In the latest ESMO guidelines, consolidation radiotherapy for DLBCL patients is recommended for both elderly and intermediate- and high-risk young patients with bulky disease.6 NCCN is less firm, and mainly restricts its recommendation to residual disease (partial remission or PET-positivity, Online Supplementary Table S1). These recommendations are not fully supported by the results of this meta-analysis, especially by the results of the stratified analysis provided in Figure 5. The International Lymphoma Radiation Oncology Group (ILROG) has recently updated its guidelines, albeit in the relapsed and refractory setting.39 The trials analyzed in our meta-analysis did not specifically include patients with extranodal DLBCL for which both ESMO40 and ILROG41 have published separate guidelines. Specifically, consolidative mediastinal radiotherapy is currently recommended in responding primary mediastinal B-cell lymphoma (PMBL) patients after treatment with standard-dose chemoimmunotherapy. 40 However, extrapolation of the data of our meta-analysis on DLBCL not otherwise specified (NOS) to and from entities such as primary mediastinal lymphoma, primary central nervous system (CNS) or testicular lymphoma is discouraged. The safe omission of whole brain radiotherapy for CNS lymphomas is conceptually controversial.42,43 As the role of adjuvant mediastinal radiotherapy in PMBL patients with complete remission after chemotherapy is unclear and a large number of patients are cured by chemotherapy alone with DAEPOCH- R,44 it is important to note that accrual in IELSG- 37 (clinicaltrials gov. Identifier: NCT01599559) has recently been completed; this potentially practice changing randomized trial with a non-inferiority design has evaluated the role of consolidation radiotherapy in PETnegative patients.
Our meta-analysis provides further evidence that patients with a complete morphologic remission after chemotherapy or initial bulky disease are unlikely to particularly profit from consolidation radiotherapy.25,38 PET has become an integral part of the treatment of DLBCL patients, although the prognostic value of interim PET is limited,45,46 and a PET-based escalation of chemotherapy was unable to improve the outcome.47 None of the trials that we included in our meta-analysis used a truly PETguided treatment approach. This was applied in limited stage DLBCL in a retrospective32 and also a prospective,30 albeit non-randomized trial. In order not to add also radiotherapy to the recent painful flaws in clinical DLBCL research,3,4 our meta-analysis should be taken into account when a new trial is planned. We provide evidence on patients that we should rather not selectively irradiate, but we still do not know how to use consolidation radiotherapy. Besides its wide and established use in localized disease,5 we see the rationale use of radiotherapy in DLBCL patients analogous to the current situation in Hodgkin’s disease, e.g., for insufficient responses to chemo-immunotherapy. Considering retrospective trials,38,48 radiotherapy could be restricted to PET-positive rests. Among other unanswered questions, this would be practice changing. Ideally, this hypothesis needs corroboration in two separate prospective trials to randomly apply radiotherapy in trial 1 for patients with PET-negative, and trial 2 for patients with PET-positive rests. The first trial would be a non-inferiority trial to proof whether it is safe to not irradiate patients perceived to be cancer-free. Trial 2 would be a superiority design testing whether radiotherapy is able to improve the outcome residual DLBCL after chemo-immunotherapy. Assuming a 2-year PFS, an appropriate and pragmatic endpoint in DLBCL49,50 of 80%, an alpha of 0.025 for the non-inferiority (one-sided) and 0.05 (two-sided) for the superiority trial, a power of 80% and enrolment over 5 years, we calculated the following sample size: trial 1 (failure rate of 24% [HR 1.23]), would require 1,916 overall or 384 patients per year; trial 2 (and a HR of 0.75 or an improvement of the 2-year PFS to 85%) would need 1,098 patients or 220 patients per year. Assuming an endof- therapy PET-positivity of 25-30%,45 4,000 or 5,000 patients respectively have to be screened. Clearly, such numbers need a global and fully committed academic effort. However, otherwise the important question on the role of consolidation radiotherapy in DLBCL, which with the current data, regularly gives rise to unsatisfactory and futile discussions at lymphoma boards, will never be answered convincingly. Based on this meta-analysis and other data,21 we favor a superiority trial that first allocates a role of consolidation radiotherapy in DLBCL. Then, one may also test the use of smaller irradiation volumes according to the concept of involved node versus involved site radiotherapy using modern techniques (intensity modulated radiotherapy [IMRT]) to reduce doses to organs at risk.31,51 New trials could also approach unanswered questions on the role of consolidation radiotherapy in other subpopulations like patients with interim PET positive disease, or in limited stage disease of high risk histologies such as double hit lymphomas although the prognosis of the later may be better than previously perceived.52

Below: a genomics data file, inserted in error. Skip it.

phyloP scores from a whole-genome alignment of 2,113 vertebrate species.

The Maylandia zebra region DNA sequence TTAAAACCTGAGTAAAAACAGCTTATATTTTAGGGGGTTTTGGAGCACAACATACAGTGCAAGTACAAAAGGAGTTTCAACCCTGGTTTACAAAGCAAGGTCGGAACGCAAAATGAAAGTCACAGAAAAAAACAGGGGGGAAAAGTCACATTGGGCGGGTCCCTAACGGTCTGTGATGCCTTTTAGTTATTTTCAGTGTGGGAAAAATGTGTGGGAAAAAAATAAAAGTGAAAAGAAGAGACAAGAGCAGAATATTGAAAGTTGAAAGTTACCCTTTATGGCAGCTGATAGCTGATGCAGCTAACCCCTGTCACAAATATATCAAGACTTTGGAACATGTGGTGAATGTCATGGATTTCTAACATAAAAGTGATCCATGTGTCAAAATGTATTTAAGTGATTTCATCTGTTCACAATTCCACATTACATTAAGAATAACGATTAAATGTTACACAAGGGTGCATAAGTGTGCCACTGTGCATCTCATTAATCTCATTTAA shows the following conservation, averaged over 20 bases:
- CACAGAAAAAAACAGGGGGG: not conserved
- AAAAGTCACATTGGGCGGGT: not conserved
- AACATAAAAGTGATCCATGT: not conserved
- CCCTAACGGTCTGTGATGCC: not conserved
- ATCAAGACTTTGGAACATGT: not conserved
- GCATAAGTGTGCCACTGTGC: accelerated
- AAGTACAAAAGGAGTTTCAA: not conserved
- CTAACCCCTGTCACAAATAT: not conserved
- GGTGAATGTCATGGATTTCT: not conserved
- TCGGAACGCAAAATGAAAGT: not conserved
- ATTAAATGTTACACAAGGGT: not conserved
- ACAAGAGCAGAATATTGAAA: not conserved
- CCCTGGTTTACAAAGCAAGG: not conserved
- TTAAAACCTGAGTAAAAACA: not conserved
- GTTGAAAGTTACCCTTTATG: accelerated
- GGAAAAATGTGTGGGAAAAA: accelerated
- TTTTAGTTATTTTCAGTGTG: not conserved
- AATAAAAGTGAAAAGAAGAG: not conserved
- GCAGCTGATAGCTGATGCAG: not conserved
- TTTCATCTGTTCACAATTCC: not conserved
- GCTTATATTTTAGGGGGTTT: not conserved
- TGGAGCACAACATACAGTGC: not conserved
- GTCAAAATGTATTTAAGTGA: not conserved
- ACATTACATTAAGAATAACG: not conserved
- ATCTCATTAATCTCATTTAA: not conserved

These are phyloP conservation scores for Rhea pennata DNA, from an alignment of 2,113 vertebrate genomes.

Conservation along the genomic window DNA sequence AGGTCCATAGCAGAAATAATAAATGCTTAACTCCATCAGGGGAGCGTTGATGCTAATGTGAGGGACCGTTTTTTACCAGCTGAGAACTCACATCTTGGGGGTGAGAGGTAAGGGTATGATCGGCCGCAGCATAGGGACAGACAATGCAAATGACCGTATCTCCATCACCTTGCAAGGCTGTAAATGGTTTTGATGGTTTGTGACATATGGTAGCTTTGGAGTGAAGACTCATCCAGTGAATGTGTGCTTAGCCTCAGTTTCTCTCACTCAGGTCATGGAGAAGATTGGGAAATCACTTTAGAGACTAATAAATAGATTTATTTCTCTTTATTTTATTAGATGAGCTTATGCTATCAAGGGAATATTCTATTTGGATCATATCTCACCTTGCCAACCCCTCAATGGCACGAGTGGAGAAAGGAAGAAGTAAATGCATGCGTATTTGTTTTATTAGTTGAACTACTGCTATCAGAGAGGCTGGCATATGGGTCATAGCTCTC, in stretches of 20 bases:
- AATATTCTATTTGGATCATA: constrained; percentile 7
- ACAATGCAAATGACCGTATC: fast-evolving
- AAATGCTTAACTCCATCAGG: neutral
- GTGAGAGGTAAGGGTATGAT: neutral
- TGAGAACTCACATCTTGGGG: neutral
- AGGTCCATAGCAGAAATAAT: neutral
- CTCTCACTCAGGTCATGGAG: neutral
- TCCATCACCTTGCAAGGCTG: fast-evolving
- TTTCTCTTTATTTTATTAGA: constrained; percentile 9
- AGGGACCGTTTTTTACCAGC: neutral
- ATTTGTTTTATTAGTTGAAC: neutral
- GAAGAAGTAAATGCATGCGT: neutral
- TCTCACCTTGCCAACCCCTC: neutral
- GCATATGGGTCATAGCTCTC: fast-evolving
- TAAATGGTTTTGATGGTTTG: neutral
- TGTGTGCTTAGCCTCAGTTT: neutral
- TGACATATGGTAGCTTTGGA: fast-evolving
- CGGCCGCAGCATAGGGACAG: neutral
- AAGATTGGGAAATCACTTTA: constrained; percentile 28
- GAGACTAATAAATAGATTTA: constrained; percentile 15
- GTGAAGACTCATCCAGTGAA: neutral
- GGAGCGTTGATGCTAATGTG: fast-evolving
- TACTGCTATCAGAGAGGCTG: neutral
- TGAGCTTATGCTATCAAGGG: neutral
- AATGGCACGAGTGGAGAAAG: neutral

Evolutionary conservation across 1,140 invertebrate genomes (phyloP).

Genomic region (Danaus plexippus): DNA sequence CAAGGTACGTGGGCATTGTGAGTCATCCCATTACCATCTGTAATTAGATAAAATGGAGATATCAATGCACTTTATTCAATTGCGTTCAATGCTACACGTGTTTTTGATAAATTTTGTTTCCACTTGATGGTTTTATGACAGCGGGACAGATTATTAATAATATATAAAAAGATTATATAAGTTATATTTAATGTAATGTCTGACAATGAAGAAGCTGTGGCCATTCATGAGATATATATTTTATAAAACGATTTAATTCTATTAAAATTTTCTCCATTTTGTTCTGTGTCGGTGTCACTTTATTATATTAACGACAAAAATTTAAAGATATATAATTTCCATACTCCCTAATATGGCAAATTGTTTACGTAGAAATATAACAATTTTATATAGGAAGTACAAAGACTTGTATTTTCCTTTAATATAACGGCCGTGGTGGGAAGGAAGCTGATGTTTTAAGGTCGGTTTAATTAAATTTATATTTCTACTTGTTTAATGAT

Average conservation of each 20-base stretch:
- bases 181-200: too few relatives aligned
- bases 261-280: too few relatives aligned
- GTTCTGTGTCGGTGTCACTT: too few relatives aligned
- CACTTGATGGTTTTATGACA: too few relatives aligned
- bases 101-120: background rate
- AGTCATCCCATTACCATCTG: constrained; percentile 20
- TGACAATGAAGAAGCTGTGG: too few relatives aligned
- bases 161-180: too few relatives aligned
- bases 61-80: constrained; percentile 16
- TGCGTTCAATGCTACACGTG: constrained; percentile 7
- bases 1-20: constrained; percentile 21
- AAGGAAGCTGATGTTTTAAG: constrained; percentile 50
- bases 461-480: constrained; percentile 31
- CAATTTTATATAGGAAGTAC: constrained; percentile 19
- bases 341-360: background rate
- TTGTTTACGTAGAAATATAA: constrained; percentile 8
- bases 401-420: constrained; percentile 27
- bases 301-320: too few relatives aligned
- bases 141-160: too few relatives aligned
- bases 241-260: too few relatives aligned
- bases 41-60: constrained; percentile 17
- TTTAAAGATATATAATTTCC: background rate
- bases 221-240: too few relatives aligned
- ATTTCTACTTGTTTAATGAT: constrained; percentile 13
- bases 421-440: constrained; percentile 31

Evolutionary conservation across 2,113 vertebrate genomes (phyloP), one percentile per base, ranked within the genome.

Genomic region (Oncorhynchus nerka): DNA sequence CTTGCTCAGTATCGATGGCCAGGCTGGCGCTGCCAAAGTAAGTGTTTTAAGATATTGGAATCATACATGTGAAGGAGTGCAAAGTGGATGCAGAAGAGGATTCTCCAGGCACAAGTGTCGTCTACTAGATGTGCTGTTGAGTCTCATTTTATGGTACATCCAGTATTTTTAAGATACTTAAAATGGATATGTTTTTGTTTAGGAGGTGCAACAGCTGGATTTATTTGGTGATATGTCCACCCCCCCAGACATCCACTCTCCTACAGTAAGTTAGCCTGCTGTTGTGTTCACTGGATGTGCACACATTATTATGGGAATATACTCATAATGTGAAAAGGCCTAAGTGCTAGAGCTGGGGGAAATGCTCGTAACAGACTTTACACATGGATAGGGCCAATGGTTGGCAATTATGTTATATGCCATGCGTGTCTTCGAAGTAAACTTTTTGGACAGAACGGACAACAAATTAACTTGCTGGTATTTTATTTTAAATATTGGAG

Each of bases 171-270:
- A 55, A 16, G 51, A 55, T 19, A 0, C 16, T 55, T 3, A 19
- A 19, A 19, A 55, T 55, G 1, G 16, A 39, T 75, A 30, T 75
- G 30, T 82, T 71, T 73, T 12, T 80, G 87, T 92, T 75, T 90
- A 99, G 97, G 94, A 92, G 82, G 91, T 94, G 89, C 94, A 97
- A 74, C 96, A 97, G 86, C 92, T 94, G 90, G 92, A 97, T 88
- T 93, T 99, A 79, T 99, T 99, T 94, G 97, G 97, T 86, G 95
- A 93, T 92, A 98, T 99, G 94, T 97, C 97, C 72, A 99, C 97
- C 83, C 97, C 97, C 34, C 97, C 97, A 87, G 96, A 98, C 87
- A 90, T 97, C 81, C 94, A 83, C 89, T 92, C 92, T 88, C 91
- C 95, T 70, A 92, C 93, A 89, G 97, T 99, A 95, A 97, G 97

- Received February 9, 2020
- Accepted June 12, 2020
No conflicts of interest to disclose.
MDB performed research, analyzed data and wrote parts of the paper; ST analyzed data, contributed vital material and wrote parts of the paper; AEB and SJ performed research and analyzed data; CI analyzed data; TL contributed vital material; UN had the idea, designed research, analyzed data, contributed vital material, and wrote the paper.